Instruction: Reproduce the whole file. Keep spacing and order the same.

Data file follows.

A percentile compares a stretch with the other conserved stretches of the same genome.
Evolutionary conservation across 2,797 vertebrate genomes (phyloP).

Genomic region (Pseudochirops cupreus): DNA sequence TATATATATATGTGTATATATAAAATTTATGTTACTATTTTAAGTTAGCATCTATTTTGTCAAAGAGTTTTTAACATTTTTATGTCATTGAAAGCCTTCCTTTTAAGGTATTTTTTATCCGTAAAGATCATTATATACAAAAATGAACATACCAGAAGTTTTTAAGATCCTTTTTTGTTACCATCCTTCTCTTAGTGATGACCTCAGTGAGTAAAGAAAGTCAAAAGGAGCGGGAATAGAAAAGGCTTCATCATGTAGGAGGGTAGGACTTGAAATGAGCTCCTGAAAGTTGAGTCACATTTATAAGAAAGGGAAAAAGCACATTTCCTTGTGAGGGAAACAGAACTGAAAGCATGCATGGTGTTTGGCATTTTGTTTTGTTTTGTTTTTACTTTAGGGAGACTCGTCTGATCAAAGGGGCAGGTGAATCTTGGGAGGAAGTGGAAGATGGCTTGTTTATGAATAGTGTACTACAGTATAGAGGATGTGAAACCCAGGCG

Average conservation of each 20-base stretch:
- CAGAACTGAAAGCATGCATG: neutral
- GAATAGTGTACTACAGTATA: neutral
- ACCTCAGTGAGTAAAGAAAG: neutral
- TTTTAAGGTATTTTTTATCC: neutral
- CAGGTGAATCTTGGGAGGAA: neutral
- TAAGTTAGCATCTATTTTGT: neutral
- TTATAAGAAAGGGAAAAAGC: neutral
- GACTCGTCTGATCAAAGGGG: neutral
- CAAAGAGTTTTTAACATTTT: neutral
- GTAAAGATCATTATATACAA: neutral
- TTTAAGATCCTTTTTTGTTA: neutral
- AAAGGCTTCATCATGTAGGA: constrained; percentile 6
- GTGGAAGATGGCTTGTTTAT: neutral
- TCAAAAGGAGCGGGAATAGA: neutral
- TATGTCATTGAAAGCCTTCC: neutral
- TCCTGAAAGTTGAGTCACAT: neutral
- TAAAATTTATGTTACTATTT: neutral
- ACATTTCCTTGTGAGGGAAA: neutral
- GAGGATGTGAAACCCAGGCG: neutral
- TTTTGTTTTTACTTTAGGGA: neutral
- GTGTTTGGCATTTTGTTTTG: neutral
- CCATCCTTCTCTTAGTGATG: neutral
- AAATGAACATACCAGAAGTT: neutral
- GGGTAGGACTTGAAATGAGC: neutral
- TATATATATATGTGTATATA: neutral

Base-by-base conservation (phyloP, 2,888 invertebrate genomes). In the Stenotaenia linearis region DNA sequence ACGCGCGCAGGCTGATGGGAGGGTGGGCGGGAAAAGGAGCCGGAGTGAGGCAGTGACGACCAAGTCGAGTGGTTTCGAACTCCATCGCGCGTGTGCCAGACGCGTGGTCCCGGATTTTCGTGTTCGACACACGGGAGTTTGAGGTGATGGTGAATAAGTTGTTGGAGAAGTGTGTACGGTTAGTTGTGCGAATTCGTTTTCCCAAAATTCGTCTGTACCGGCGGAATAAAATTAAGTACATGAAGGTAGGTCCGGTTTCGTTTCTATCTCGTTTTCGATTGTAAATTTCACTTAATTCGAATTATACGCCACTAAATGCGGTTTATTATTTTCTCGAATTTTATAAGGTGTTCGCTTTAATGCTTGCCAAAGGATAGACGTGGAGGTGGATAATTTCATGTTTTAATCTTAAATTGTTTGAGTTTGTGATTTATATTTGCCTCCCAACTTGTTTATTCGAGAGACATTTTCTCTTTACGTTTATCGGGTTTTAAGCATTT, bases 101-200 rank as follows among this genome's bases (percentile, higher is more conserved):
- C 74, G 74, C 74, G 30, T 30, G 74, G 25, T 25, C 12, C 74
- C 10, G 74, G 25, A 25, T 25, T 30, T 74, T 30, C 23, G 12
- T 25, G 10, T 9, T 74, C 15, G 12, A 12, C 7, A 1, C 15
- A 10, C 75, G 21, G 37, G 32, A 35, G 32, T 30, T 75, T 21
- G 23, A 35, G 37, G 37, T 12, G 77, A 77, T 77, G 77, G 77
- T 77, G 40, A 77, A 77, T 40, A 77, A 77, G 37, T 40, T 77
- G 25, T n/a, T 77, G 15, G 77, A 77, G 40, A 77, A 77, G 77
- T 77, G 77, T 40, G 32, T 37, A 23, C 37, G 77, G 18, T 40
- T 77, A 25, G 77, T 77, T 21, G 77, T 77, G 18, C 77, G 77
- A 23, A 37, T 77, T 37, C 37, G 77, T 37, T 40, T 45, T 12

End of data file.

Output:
A percentile compares a stretch with the other conserved stretches of the same genome.
Evolutionary conservation across 2,797 vertebrate genomes (phyloP).

Genomic region (Pseudochirops cupreus): DNA sequence TATATATATATGTGTATATATAAAATTTATGTTACTATTTTAAGTTAGCATCTATTTTGTCAAAGAGTTTTTAACATTTTTATGTCATTGAAAGCCTTCCTTTTAAGGTATTTTTTATCCGTAAAGATCATTATATACAAAAATGAACATACCAGAAGTTTTTAAGATCCTTTTTTGTTACCATCCTTCTCTTAGTGATGACCTCAGTGAGTAAAGAAAGTCAAAAGGAGCGGGAATAGAAAAGGCTTCATCATGTAGGAGGGTAGGACTTGAAATGAGCTCCTGAAAGTTGAGTCACATTTATAAGAAAGGGAAAAAGCACATTTCCTTGTGAGGGAAACAGAACTGAAAGCATGCATGGTGTTTGGCATTTTGTTTTGTTTTGTTTTTACTTTAGGGAGACTCGTCTGATCAAAGGGGCAGGTGAATCTTGGGAGGAAGTGGAAGATGGCTTGTTTATGAATAGTGTACTACAGTATAGAGGATGTGAAACCCAGGCG

Average conservation of each 20-base stretch:
- CAGAACTGAAAGCATGCATG: neutral
- GAATAGTGTACTACAGTATA: neutral
- ACCTCAGTGAGTAAAGAAAG: neutral
- TTTTAAGGTATTTTTTATCC: neutral
- CAGGTGAATCTTGGGAGGAA: neutral
- TAAGTTAGCATCTATTTTGT: neutral
- TTATAAGAAAGGGAAAAAGC: neutral
- GACTCGTCTGATCAAAGGGG: neutral
- CAAAGAGTTTTTAACATTTT: neutral
- GTAAAGATCATTATATACAA: neutral
- TTTAAGATCCTTTTTTGTTA: neutral
- AAAGGCTTCATCATGTAGGA: constrained; percentile 6
- GTGGAAGATGGCTTGTTTAT: neutral
- TCAAAAGGAGCGGGAATAGA: neutral
- TATGTCATTGAAAGCCTTCC: neutral
- TCCTGAAAGTTGAGTCACAT: neutral
- TAAAATTTATGTTACTATTT: neutral
- ACATTTCCTTGTGAGGGAAA: neutral
- GAGGATGTGAAACCCAGGCG: neutral
- TTTTGTTTTTACTTTAGGGA: neutral
- GTGTTTGGCATTTTGTTTTG: neutral
- CCATCCTTCTCTTAGTGATG: neutral
- AAATGAACATACCAGAAGTT: neutral
- GGGTAGGACTTGAAATGAGC: neutral
- TATATATATATGTGTATATA: neutral

Base-by-base conservation (phyloP, 2,888 invertebrate genomes). In the Stenotaenia linearis region DNA sequence ACGCGCGCAGGCTGATGGGAGGGTGGGCGGGAAAAGGAGCCGGAGTGAGGCAGTGACGACCAAGTCGAGTGGTTTCGAACTCCATCGCGCGTGTGCCAGACGCGTGGTCCCGGATTTTCGTGTTCGACACACGGGAGTTTGAGGTGATGGTGAATAAGTTGTTGGAGAAGTGTGTACGGTTAGTTGTGCGAATTCGTTTTCCCAAAATTCGTCTGTACCGGCGGAATAAAATTAAGTACATGAAGGTAGGTCCGGTTTCGTTTCTATCTCGTTTTCGATTGTAAATTTCACTTAATTCGAATTATACGCCACTAAATGCGGTTTATTATTTTCTCGAATTTTATAAGGTGTTCGCTTTAATGCTTGCCAAAGGATAGACGTGGAGGTGGATAATTTCATGTTTTAATCTTAAATTGTTTGAGTTTGTGATTTATATTTGCCTCCCAACTTGTTTATTCGAGAGACATTTTCTCTTTACGTTTATCGGGTTTTAAGCATTT, bases 101-200 rank as follows among this genome's bases (percentile, higher is more conserved):
- C 74, G 74, C 74, G 30, T 30, G 74, G 25, T 25, C 12, C 74
- C 10, G 74, G 25, A 25, T 25, T 30, T 74, T 30, C 23, G 12
- T 25, G 10, T 9, T 74, C 15, G 12, A 12, C 7, A 1, C 15
- A 10, C 75, G 21, G 37, G 32, A 35, G 32, T 30, T 75, T 21
- G 23, A 35, G 37, G 37, T 12, G 77, A 77, T 77, G 77, G 77
- T 77, G 40, A 77, A 77, T 40, A 77, A 77, G 37, T 40, T 77
- G 25, T n/a, T 77, G 15, G 77, A 77, G 40, A 77, A 77, G 77
- T 77, G 77, T 40, G 32, T 37, A 23, C 37, G 77, G 18, T 40
- T 77, A 25, G 77, T 77, T 21, G 77, T 77, G 18, C 77, G 77
- A 23, A 37, T 77, T 37, C 37, G 77, T 37, T 40, T 45, T 12